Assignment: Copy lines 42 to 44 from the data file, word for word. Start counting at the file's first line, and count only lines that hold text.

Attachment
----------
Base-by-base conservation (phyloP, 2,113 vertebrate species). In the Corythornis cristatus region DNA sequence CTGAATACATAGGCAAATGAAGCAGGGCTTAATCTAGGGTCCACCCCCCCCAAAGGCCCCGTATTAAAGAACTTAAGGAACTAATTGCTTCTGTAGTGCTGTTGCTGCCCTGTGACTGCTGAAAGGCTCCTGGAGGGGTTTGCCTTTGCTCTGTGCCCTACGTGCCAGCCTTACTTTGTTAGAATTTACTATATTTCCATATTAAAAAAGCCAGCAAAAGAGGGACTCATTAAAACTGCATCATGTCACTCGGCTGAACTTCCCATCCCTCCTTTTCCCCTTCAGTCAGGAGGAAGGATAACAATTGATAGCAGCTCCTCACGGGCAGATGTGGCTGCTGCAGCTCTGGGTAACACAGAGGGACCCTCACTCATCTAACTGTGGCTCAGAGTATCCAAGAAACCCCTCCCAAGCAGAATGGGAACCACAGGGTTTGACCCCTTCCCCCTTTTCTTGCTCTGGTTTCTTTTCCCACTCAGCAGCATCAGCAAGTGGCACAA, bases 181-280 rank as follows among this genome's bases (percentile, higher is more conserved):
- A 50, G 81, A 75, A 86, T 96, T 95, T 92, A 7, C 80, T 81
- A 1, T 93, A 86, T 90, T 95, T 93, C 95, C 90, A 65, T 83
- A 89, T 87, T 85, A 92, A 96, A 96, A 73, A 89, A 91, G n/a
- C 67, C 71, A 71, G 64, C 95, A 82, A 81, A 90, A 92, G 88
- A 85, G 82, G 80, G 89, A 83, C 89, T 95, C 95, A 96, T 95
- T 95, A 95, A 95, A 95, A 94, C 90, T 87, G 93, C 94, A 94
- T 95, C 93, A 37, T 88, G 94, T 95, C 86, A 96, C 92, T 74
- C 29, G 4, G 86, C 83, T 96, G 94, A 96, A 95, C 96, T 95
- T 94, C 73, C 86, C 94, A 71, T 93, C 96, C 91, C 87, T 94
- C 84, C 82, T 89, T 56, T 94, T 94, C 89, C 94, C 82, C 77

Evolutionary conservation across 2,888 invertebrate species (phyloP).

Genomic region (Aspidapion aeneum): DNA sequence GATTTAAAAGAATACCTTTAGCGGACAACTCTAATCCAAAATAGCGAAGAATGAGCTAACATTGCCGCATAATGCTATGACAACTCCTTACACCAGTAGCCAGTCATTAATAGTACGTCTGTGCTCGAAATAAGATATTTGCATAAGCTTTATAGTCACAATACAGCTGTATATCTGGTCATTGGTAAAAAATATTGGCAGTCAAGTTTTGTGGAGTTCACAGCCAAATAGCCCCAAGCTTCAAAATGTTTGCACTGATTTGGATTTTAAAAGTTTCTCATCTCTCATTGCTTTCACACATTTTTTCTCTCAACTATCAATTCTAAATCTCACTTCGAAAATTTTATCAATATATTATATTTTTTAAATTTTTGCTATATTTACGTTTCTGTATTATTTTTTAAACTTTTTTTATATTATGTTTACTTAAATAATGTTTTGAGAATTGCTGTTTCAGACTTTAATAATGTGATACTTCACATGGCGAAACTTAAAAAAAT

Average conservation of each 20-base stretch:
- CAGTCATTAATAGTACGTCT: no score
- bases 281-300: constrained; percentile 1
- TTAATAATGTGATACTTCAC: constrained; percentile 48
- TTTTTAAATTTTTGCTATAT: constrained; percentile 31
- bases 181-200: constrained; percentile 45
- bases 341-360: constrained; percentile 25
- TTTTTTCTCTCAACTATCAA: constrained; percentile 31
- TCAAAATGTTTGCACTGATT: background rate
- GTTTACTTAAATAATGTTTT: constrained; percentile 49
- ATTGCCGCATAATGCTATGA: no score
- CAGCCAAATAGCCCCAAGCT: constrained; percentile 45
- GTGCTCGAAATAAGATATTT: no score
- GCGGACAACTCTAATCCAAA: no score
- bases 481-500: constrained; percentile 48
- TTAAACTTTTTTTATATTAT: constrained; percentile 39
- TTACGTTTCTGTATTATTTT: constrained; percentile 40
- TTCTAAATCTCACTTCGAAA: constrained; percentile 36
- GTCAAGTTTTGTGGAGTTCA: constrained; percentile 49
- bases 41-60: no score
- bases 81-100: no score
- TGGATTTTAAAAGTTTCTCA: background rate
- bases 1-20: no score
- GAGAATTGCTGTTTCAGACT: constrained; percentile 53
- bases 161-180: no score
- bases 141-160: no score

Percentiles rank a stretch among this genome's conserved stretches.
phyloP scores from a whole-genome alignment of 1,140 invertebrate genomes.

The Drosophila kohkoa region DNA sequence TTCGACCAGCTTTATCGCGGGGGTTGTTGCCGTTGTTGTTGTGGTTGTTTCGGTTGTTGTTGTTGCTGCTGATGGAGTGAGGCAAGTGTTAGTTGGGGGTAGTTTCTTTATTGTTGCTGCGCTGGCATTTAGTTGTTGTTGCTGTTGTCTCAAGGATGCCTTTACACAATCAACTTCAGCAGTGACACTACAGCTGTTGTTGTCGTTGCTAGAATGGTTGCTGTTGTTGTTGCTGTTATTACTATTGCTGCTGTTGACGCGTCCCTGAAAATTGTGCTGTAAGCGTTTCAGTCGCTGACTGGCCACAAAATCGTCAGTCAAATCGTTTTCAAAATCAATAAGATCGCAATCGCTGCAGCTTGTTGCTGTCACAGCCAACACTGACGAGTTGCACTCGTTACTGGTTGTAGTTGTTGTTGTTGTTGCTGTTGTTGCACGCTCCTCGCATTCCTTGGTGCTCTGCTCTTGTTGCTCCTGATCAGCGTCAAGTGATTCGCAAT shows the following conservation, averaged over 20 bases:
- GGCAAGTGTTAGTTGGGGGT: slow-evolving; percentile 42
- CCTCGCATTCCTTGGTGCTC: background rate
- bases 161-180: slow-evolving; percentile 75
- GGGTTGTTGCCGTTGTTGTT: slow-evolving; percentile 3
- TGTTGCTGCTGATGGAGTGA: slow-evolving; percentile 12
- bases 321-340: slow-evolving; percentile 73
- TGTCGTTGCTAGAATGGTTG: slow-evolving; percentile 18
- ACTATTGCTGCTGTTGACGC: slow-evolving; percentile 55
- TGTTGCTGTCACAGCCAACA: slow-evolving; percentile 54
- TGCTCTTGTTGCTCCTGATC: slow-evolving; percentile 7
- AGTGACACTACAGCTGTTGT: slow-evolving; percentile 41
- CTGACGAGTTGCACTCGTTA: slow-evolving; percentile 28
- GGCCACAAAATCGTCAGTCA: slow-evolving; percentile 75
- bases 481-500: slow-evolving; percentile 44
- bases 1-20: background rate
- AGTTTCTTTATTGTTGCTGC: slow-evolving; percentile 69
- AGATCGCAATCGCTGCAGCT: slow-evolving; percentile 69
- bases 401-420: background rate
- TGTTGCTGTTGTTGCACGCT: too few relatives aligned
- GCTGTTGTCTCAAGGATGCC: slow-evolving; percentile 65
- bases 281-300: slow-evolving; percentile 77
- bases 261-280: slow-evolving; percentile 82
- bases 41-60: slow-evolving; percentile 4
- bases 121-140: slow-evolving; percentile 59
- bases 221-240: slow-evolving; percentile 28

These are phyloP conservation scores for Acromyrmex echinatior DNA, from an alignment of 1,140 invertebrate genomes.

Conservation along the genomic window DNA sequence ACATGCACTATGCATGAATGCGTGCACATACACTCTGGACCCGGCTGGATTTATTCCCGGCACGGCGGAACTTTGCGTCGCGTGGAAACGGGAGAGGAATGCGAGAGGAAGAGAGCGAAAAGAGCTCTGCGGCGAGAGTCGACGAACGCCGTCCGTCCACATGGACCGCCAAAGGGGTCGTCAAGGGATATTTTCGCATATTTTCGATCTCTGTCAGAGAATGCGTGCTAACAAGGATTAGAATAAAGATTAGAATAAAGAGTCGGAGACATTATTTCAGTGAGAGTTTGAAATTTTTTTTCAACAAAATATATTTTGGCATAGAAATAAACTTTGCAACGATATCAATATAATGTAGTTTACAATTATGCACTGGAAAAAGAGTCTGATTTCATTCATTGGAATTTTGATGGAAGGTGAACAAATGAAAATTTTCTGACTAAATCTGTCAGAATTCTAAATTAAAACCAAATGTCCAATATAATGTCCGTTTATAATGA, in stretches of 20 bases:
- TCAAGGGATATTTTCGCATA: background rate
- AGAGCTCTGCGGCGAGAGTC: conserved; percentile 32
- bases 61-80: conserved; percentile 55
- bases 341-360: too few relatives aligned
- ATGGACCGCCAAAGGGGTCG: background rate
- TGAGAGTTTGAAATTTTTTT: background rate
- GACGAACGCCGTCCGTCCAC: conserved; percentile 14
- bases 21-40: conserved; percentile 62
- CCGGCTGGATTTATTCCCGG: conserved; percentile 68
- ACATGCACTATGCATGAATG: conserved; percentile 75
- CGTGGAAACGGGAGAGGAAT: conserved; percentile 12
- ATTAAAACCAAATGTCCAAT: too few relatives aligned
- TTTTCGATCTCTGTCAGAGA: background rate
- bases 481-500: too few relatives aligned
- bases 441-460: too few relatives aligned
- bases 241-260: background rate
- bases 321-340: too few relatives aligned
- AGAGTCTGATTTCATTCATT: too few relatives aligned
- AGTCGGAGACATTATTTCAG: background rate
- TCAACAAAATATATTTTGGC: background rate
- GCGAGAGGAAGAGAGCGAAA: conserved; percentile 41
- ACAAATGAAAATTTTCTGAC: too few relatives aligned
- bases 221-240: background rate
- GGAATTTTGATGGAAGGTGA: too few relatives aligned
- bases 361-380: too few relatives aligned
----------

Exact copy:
The Drosophila kohkoa region DNA sequence TTCGACCAGCTTTATCGCGGGGGTTGTTGCCGTTGTTGTTGTGGTTGTTTCGGTTGTTGTTGTTGCTGCTGATGGAGTGAGGCAAGTGTTAGTTGGGGGTAGTTTCTTTATTGTTGCTGCGCTGGCATTTAGTTGTTGTTGCTGTTGTCTCAAGGATGCCTTTACACAATCAACTTCAGCAGTGACACTACAGCTGTTGTTGTCGTTGCTAGAATGGTTGCTGTTGTTGTTGCTGTTATTACTATTGCTGCTGTTGACGCGTCCCTGAAAATTGTGCTGTAAGCGTTTCAGTCGCTGACTGGCCACAAAATCGTCAGTCAAATCGTTTTCAAAATCAATAAGATCGCAATCGCTGCAGCTTGTTGCTGTCACAGCCAACACTGACGAGTTGCACTCGTTACTGGTTGTAGTTGTTGTTGTTGTTGCTGTTGTTGCACGCTCCTCGCATTCCTTGGTGCTCTGCTCTTGTTGCTCCTGATCAGCGTCAAGTGATTCGCAAT shows the following conservation, averaged over 20 bases:
- GGCAAGTGTTAGTTGGGGGT: slow-evolving; percentile 42
- CCTCGCATTCCTTGGTGCTC: background rate